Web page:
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Identify the acronyms FCIC and NCIC. FCIC- Florida Crime Information Center. NCIC- National Crime Information Center
Determine what information is available through FCIC. Information contained in the FCIC database includes but is not limited to the following: Statewide information on persons and property, driver’s license and registration information, wanted and missing persons, stolen guns, vehicles, and other property, and persons’ status files and computerized criminal history
Identify the location of FCIC and NCIC (FCIC) is housed at FDLE in Tallahassee, FL. (NCIC) is housed and maintained by the FBI in Clarksburg, WV
Identify the relationship between FCIC and NCIC NCIC =stolen,abandoned,& recovered property & wanted & missing persons files for all 50 states,Canada,U.S. Virgin Islands, Puerto Rico, and the District of Columbia. NCIC makes Florida data available to all criminal justice agencies
Identify the major assets of the FCIC Enables officers to gather criminal history or stolen property information, so they can appropriately deal with many incidents
Identify the national communications link available through FCIC FCIC connects to the International Justice and Public Safety Information Sharing Network. (NLETS)
Identify how information becomes available through FCIC INLETS allows for interstate and interagency information exchanges. NLETS has the capability to receive, store, and forward message traffic to and from its user agencies
Identify factors that will ensure officers’ efficient and effective use of the FCIC system System users must attend the Criminal Justice Information Services (CJIS) certification class and pass the certification exam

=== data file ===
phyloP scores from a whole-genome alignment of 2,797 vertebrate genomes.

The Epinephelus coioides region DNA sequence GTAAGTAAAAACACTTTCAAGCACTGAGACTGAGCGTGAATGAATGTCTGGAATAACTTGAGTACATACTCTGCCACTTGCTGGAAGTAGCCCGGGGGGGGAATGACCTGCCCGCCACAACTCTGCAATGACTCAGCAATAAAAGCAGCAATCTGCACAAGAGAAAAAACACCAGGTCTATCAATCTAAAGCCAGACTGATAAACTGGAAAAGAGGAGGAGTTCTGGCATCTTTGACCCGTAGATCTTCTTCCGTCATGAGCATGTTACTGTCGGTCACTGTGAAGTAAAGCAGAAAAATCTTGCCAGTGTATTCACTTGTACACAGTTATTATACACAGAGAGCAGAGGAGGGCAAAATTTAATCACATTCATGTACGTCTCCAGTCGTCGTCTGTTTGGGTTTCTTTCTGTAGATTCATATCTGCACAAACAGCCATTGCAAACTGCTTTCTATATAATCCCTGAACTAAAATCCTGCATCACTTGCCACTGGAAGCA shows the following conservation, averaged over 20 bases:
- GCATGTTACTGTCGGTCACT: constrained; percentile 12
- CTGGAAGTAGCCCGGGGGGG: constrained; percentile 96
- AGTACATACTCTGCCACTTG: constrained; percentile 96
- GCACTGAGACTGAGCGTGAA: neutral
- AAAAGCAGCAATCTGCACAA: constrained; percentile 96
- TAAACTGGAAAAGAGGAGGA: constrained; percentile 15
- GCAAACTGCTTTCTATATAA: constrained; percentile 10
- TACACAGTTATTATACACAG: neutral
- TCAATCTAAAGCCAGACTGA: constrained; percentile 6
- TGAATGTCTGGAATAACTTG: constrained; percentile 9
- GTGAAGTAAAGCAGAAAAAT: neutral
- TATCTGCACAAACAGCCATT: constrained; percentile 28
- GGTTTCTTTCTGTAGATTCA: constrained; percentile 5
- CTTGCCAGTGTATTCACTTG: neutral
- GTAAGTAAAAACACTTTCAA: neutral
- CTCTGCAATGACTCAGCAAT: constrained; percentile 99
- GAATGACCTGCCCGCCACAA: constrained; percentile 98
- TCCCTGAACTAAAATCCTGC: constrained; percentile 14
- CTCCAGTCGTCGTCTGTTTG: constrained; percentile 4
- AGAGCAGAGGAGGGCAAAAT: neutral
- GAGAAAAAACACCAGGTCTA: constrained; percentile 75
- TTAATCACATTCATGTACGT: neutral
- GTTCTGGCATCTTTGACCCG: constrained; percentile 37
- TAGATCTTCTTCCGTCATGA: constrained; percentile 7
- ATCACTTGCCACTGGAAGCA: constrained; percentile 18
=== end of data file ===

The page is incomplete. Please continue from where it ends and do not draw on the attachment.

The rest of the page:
Identify the legal issues for confidential information that is disseminated for non-law-enforcement purposes Misuse of the FCIC/NCIC system can result in both disciplinary and legal action including termination against the officers involved. The agency involved could lose as an FCIC terminal site
Identify what information to provide when requesting a check When requesting info on a wanted/missing person, LEO should provide all ID data available- name, race, sex, DOB, phy features, approx HT/WT, etc. Veh/ vessel ID info, a LEO should provide vessel name, manufacturer, LIC, tag/decal number, YR of make, etc
Obtain information related to desired check If the FCIC/NCIC database contains data that is the same or similar to the information requested, a list of possible matches will be returned
Submit information to dispatch When data must be entered into FCIC/NCIC, the officer must provide the original report and supplemental documentation to the person at the agency responsible for making such data entries
Identify the policies for conducting a check Officers should follow agency polices for adding information to the systems or when conducting a database inquiry
Demonstrate proper use of a portable radio unit Officers use radios to send and receive vital information, call for backup, or identify a suspect or wanted person